Stocks search for direction after Russia chaos, economic worries
U.S. stocks flipped between small gains and losses Monday, struggling for direction after last week’s pullback, as investors assessed the ramifications of a volatile weekend in Russia and jitters around the economic outlook.
The Dow Jones Industrial Average
was up 21 points, or 0.1%, at 33,751.
The S&P 500
was down 9 points, or 0.2%, at 4,340.
The Nasdaq Composite
fell 89 points, or 0.7%, to 13,404.
The S&P 500 fell last week, ending a streak of five straight weekly gains, while the Dow and Nasdaq Composite also pulled back. The S&P 500 and Nasdaq hit 14-month highs earlier this month.
See: Why the ‘easy money’ has been made in the stock-market rally — and what comes next
What’s driving markets
Financial markets had a relatively muted reaction to the past weekend’s revolt in Russia, though some analysts said the prospect of further internal strife after the incident could stoke volatility.
See: What’s next for markets after aborted Wagner mutiny leaves Russia’s Putin weakened
Gold futures GC00 rose and the yield on the 10-year Treasury BX:TMUBMUSD10Y fell as Yevgeny Prigozhin was reportedly headed for Belarus after his Wagner Group troops had headed toward Moscow in a challenge to Russian President Vladimir Putin. Prigozhin abruptly halted the mutiny on Saturday.
“So far, the markets appear to be taking a wait-and-see attitude toward the weekend’s eye-opening developments in Russia. But that element of geopolitical uncertainty unfolded just as the stock market suffered its first down week since mid-May as the Fed stuck to its hawkish script on interest rates,” said Chris Larkin, managing director for trading and investing at E-Trade from Morgan Stanley, in emailed comments.
While the human toll of the Russia-Ukraine war is staggering, the market reaction is largely a function of how the fighting affects commodity prices. The political upheaval over the weekend didn’t move oil or grain prices in a big way, with crude futures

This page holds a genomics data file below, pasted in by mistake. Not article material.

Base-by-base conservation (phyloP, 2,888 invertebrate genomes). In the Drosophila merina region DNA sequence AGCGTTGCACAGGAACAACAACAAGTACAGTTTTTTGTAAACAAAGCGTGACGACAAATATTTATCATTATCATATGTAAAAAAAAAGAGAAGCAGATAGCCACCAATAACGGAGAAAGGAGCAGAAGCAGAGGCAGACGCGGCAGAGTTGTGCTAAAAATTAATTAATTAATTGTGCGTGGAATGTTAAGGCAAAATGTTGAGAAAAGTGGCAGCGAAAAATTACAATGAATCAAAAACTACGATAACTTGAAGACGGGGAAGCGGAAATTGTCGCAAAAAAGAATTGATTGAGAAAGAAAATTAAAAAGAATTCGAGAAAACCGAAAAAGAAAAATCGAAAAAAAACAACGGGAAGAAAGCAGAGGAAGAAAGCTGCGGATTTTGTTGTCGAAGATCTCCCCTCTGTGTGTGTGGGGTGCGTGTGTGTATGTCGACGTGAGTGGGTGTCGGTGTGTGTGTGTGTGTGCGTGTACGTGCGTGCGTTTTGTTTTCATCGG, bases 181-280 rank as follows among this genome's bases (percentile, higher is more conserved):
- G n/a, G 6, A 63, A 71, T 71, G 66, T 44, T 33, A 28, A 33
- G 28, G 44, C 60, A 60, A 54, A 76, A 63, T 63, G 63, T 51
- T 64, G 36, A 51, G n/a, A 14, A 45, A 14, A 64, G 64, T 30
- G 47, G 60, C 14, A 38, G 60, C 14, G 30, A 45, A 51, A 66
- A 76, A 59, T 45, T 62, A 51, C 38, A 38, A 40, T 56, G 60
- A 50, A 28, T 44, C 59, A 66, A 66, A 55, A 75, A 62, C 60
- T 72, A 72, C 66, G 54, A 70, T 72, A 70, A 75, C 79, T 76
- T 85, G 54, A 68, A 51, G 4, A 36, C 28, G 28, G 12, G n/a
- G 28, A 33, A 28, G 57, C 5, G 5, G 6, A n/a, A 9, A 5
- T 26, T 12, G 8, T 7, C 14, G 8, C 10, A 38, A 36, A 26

up as Monday morning.
“For the most part, the market reaction was that there wasn’t anything new there that changed people’s thoughts about Putin’s credibility for very long,” said Tom di Galoma, managing director and co-head of global rates trading at BTIG in New York. “The markets sloughed it off pretty quickly.”
Worries about the global economy continued after a sharp drop in the German Ifo business climate index for June. The closely watched gauge declined to 88.5 in June from 91.5 in May, according to data from the Ifo Institute published Monday. The reading fell short of expectations for a 90.5 reading from economists polled by The Wall Street Journal.
A flurry of rate hikes by European central banks last week heightened worries about growth. Meanwhile, Federal Reserve Chair Jerome Powell reiterated that a strong majority of policy makers were in favor of two more quarter-point rate increases, after the central bank opted to leave its fed-funds rate unchanged earlier this month.
“With Fed chief Powell reminding everyone the inflation fight is a long way from being over — and that the Fed could raise rates another 0.5% before they call it quits — every inflation data point will be closely scrutinized,” said E-Trade’s Larkin.
That includes Friday’s personal-consumption expenditures index, the Fed’s preferred inflation measure, and the June jobs report next week, he said, which “could determine whether last week’s pullback remains just that or turns into something bigger.”
Companies in focus
shares fell 2.9% after Goldman Sachs became the latest Wall Street bank to downgrade the automaker.
Shares of Lucid Group Inc.
jumped 8.8%, bouncing off a record-low close, after the electric-vehicle maker and battery-pack maker disclosed a supply agreement with U.K.-based luxury automaker Aston Martin Lagonda Global Holdings PLC
Virgin Galactic Holdings Inc.
shares fell 3.3%, failing to hold premarket gains seen after the private spaceflight company announced June 29 as the target date for its first commercial flight.
— Steve Goldstein contributed.